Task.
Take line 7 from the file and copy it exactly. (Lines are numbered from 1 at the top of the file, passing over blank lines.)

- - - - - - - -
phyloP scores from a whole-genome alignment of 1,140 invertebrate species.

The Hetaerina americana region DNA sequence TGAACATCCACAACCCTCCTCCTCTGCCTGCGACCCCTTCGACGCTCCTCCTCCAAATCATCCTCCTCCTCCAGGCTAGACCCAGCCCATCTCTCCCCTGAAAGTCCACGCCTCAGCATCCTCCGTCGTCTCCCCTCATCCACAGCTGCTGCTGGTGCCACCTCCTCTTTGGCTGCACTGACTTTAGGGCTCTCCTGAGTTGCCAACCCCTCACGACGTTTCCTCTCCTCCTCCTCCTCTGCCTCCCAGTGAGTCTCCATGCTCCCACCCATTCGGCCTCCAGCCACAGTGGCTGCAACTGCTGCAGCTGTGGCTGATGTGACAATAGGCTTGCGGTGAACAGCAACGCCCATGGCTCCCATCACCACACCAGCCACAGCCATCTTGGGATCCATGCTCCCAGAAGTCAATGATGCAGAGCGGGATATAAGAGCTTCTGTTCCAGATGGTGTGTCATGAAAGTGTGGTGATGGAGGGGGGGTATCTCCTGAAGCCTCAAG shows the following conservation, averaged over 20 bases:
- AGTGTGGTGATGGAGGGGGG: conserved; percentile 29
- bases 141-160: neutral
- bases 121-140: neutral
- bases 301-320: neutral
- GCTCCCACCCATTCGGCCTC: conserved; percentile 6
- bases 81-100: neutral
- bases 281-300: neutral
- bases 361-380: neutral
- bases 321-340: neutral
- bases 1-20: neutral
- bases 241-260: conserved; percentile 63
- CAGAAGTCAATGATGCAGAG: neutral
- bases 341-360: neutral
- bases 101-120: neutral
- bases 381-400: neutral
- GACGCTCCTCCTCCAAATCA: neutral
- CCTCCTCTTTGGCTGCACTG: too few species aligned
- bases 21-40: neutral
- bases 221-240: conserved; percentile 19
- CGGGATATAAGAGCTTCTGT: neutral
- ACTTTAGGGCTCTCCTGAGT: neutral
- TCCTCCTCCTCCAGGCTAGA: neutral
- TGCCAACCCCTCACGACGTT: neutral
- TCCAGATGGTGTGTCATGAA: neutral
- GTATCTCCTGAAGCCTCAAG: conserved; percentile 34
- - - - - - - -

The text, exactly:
- GCTCCCACCCATTCGGCCTC: conserved; percentile 6